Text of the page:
Quote:
Am I going to train to get good hits fast, or am I going to train to get bad hits fast?
I would hope one would not ever train to get bad hits. However, what one chooses to consider a bad hit is certainly open to definition.

Last edited by David Armstrong; October 20, 2008 at 10:46 AM.
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Old October 20, 2008, 10:10 AM   #48
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Quote:
Originally Posted by David Armstrong
...The overwhelming number of "stops" in CCW gunfights appear to be psychological rather than physical (I want to as opposed to I have to).
So far you have stated this as fact several times in several ways. But you have not produced one shred of evidence to support this contention. I guess we'll just need to assume that you have no such evidence and that your statement is merely your unsubstantiated opinion.

In any case, if some such encounters thus end happily, some must not and require more definitive hits to settle.
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Old October 20, 2008, 10:32 AM   #49
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Quote:
Sure. Just look at the data concerning gunshots. You'll find that few of them are CNS hits, yet you will see great success at stopping the fight. The overwhelming number of "stops" in CCW gunfights appear to be psychological rather than physical (I want to as opposed to I have to).
He's right. Put it this way, I shoot a deer with a rifle and take out both lungs, he runs until the oxygen in his muscles runs out. I do the same to a human and he falls down. What's the difference? The difference is that the human knows he's been shot and the deer doesn't. The deer knows something happened, but can't comprehend it. So take a limb hit, the deer just goes "Ouch" the human "Oh my God, I've been shot!!"

Take a perp that's doped up. He might have an altered sense of reality. He keeps going because he doesn't fully comprehend what happened to him.
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Old October 20, 2008, 10:52 AM   #50
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Quote:
Quote:
Originally Posted by stephen426
...but I can't see how someone could take 10 hits to the torso and still be able to fight back effectively....

Read accounts of actual gun fights. Read the Ayoob Files, the book and read his articles about actual gun fights in American Handgunner magazine. Read the account of the Miami FBI shoot out in which a mortally wounded BG was able to continue to fight and kill a number of FBI agents until he was finally stopped by a critically wounded agent. People can fight long and hard with serious, let alone peripheral, wounds.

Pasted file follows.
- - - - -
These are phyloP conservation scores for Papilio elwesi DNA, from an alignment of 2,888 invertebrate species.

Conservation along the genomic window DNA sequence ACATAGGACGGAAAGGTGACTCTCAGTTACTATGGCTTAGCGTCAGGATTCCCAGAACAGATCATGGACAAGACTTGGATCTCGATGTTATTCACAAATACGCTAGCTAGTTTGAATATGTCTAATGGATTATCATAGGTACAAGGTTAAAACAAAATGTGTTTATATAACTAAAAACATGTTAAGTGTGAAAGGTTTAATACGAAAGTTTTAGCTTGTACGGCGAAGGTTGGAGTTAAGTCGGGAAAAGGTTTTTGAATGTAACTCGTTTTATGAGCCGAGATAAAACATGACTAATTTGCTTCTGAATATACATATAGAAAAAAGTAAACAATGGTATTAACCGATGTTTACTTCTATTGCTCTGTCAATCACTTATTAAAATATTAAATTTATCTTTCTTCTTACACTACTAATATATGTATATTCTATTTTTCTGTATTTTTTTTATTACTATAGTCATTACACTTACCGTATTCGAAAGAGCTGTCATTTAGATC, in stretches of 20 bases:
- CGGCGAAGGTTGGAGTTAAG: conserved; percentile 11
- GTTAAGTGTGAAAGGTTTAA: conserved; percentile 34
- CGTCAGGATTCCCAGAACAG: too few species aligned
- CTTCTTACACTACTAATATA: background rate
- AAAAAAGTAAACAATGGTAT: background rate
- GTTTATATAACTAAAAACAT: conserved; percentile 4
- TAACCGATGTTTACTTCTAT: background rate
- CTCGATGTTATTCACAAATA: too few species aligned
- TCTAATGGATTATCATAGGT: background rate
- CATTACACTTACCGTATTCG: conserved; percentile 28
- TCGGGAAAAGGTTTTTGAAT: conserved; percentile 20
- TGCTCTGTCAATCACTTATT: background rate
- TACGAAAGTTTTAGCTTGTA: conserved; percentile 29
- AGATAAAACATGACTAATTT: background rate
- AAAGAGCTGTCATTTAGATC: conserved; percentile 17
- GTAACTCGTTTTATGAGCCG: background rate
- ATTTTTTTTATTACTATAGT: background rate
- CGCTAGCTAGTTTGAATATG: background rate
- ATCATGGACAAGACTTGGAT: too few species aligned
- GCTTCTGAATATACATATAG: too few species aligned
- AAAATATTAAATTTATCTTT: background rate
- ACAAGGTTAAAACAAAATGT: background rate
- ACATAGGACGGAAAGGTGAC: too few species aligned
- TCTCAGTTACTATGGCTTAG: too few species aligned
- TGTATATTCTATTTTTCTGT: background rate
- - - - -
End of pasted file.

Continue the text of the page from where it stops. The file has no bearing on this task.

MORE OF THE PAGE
Quote:
Originally Posted by stephen426
...if I took the time to get a perfect sight picture,...

Reread some of my and others posts. No one is talking about a perfect sight picture. One of the keys to good, fast shooting is the flash sight picture -- only as good as warranted by conditions. (Another key is trigger control.)


Quote:
Originally Posted by stephen426
...if I was facing that guy next to me, my failure to practice quick sight acquisition and rapid firing would probably end up with me loosing the fight....

Yes you probably would. But the answer to that problem is NOT practicing bad, fast shooting. The answer is learning and practicing good, fast shooting.


Quote:
Originally Posted by stephen426
...Try to find a range that allows rapid fire and see how well you can control your weapon. It might be harder than you think....

It may be harder than one thinks, but it is possible. I've learned shoot quickly and accurately -- by competing in USPSA (Limited Division), training at Gunsite and other schools and practicing regularly.
Fiddletown,

I think we are basically agreeing with each other here. Who the heck would want to make bad hits? I want to practice making good hits fast. I guess the whoe idea behind the thread is to convince poeple to move on from the typical "shoot for pretty little groups with slow aimed fire" mentality and to practice drawing quickly and getting lead on their target quickly. Without this practice, I feel most would be ill prepared for an actual gun fight. I know none of us ever intend on getting into a gun fight,, but then again don't we carry and practice just in case it might happen? Might as well practice skills that will greatly improve your ability to survive an attack.